Six hundred years of South American tree rings reveal an increase in severe hydroclimatic events since mid-20th century

Mariano S. Morales, Edward R. Cook, Jonathan Barichivich, Duncan A. Christie, Ricardo Villalba, Carlos Lequesne, Ana M. Srur, M. Eugenia Ferrero, Álvaro González-Reyes, Fleur Couvreux, Vladimir Matskovsky, Juan C. Aravena, Antonio Lara, Ignacio A. Mundo, Facundo Rojas, María R. Prieto, Jason E. Smerdon, Lucas O. Bianchi, Mariano H. Masiokas, Rocio Urrutia-JalabertMilagros Rodriguez-Catón, Ariel A. Muñoz, Moises Rojas-Badilla, Claudio Alvarez, Lidio Lopez, Brian H. Luckman, David Lister, Ian Harris, Philip D. Jones, A. Park Williams, Gonzalo Velazquez, Diego Aliste, Isabella Aguilera-Betti, Eugenia Marcotti, Felipe Flores, Tomás Muñoz, Emilio Cuq, José A. Boninsegna

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South American (SA) societies are highly vulnerable to droughts and pluvials, but lack of long-term climate observations severely limits our understanding of the global processes driving climatic variability in the region. The number and quality of SA climate-sensitive tree ring chronologies have significantly increased in recent decades, now providing a robust network of 286 records for characterizing hydroclimate variability since 1400 CE. We combine this network with a self-calibrated Palmer Drought Severity Index (scPDSI) dataset to derive the South American Drought Atlas (SADA) over the continent south of 12°S. The gridded annual reconstruction of austral summer scPDSI is the most spatially complete estimate of SA hydroclimate to date, and well matches past historical dry/wet events. Relating the SADA to the Australia–New Zealand Drought Atlas, sea surface temperatures and atmospheric pressure fields, we determine that the El Niño–Southern Oscillation (ENSO) and the Southern Annular Mode (SAM) are strongly associated with spatially extended droughts and pluvials over the SADA domain during the past several centuries. SADA also exhibits more extended severe droughts and extreme pluvials since the mid-20th century. Extensive droughts are consistent with the observed 20th-century trend toward positive SAM anomalies concomitant with the weakening of midlatitude Westerlies, while low-level moisture transport intensified by global warming has favored extreme rainfall across the subtropics. The SADA thus provides a long-term context for observed hydroclimatic changes and for 21st-century Intergovernmental Panel on Climate Change (IPCC) projections that suggest SA will experience more frequent/severe droughts and rainfall events as a consequence of increasing greenhouse gas emissions.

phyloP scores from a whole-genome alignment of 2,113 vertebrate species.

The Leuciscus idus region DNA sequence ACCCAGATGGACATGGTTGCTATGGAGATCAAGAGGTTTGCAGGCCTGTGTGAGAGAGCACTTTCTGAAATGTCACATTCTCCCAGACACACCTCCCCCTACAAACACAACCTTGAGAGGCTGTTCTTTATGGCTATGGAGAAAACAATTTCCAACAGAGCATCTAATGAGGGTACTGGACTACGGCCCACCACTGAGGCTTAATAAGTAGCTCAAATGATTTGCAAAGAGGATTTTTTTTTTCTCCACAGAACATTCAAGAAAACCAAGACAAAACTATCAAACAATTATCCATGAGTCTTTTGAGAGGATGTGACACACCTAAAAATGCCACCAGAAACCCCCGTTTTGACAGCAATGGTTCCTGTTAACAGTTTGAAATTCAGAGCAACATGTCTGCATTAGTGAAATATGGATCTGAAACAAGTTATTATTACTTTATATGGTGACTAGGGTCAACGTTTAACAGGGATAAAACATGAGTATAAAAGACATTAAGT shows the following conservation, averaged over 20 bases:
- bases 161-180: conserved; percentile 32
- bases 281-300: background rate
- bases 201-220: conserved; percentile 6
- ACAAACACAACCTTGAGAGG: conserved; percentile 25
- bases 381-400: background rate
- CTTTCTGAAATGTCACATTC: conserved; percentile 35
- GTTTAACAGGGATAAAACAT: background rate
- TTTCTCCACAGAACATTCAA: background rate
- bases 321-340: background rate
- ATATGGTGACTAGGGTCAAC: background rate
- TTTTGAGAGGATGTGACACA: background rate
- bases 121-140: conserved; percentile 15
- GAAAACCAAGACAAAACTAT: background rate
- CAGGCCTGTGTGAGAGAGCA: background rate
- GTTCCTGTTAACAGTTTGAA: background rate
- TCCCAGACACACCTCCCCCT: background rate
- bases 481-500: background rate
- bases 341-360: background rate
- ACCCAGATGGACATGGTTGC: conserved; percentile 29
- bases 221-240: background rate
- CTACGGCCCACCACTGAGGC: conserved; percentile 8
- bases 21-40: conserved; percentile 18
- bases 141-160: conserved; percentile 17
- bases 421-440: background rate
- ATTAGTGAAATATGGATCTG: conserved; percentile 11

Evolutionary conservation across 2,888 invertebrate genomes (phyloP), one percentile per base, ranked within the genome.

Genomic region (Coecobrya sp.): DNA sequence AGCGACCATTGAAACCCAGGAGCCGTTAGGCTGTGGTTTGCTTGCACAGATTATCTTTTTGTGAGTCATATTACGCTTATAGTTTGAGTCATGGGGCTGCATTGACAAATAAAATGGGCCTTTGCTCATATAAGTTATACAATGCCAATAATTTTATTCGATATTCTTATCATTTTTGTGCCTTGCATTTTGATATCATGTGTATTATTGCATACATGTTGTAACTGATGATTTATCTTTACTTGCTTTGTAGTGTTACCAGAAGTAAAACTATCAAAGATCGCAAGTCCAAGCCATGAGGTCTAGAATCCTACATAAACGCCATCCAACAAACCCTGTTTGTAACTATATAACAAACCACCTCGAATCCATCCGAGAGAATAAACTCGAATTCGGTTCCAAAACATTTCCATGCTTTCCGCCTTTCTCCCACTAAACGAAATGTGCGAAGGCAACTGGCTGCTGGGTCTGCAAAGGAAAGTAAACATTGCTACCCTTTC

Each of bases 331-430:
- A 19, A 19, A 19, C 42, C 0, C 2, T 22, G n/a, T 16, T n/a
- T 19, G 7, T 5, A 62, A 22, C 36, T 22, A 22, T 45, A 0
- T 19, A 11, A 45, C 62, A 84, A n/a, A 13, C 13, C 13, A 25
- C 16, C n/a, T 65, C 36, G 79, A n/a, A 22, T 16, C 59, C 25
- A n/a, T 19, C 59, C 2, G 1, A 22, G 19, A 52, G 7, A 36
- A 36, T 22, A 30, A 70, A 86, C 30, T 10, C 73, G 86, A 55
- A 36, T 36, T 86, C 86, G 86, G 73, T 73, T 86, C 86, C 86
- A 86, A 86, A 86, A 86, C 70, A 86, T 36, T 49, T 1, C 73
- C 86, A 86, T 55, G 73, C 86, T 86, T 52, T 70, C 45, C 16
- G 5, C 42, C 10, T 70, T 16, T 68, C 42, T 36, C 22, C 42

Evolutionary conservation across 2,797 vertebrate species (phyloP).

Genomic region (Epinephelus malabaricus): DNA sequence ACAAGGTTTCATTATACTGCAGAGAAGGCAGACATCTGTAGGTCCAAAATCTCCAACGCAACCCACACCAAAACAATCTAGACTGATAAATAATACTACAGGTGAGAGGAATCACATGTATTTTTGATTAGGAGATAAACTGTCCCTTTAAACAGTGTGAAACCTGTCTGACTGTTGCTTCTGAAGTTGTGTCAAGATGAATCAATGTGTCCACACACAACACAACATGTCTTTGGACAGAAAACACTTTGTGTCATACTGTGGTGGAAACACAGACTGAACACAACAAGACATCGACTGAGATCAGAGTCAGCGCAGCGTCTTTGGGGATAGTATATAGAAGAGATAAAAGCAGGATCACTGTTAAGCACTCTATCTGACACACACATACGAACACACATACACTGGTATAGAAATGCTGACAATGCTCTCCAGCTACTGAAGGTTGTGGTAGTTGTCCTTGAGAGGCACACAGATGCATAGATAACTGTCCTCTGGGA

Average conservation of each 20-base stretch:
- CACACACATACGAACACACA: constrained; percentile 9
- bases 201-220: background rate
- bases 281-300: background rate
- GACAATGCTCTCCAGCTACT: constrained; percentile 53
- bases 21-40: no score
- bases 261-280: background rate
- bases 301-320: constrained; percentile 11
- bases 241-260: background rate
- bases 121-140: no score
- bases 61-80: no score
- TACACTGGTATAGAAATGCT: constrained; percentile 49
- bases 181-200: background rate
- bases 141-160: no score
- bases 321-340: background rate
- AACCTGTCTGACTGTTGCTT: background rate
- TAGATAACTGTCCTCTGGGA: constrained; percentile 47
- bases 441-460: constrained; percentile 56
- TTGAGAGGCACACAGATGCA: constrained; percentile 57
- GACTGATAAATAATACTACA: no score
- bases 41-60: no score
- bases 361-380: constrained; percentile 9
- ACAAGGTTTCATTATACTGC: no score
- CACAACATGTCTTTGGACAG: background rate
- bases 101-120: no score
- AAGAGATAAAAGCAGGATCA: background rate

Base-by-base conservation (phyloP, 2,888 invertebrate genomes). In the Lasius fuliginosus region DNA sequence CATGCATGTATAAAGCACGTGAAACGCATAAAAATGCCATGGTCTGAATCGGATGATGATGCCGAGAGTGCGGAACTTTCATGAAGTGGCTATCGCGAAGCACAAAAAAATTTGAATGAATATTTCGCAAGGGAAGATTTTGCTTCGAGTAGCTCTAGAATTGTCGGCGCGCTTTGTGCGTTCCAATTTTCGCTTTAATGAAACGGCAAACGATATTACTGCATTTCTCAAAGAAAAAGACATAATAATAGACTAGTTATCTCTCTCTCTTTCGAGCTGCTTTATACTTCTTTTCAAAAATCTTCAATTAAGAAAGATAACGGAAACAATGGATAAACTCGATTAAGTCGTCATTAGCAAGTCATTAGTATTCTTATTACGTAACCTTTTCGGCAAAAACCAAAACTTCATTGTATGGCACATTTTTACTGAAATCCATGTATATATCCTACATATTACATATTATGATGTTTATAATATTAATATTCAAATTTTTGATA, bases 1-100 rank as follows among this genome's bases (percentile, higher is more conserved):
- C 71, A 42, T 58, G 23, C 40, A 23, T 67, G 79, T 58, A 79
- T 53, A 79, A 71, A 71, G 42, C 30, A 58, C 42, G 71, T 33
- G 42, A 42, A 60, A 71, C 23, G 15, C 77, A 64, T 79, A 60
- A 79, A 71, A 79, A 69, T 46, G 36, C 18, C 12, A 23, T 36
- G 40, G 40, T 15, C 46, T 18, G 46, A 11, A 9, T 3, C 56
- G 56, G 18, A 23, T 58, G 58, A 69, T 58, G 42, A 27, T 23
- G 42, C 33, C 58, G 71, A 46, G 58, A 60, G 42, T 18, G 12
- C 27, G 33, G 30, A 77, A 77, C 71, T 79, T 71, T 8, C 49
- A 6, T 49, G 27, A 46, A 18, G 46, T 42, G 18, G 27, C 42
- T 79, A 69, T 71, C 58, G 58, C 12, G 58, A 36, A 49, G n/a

Original languageEnglish
Pages (from-to)16816-16823
Number of pages8
JournalProceedings of the National Academy of Sciences of the United States of America (PNAS)
Issue number29
Early online date6 Jul 2020
Publication statusPublished - 21 Jul 2020


  • Drought atlas
  • Extreme hydroclimate events
  • Palaeoclimate reconstruction
  • South America hydroclimate
  • Southern Hemisphere climate modes

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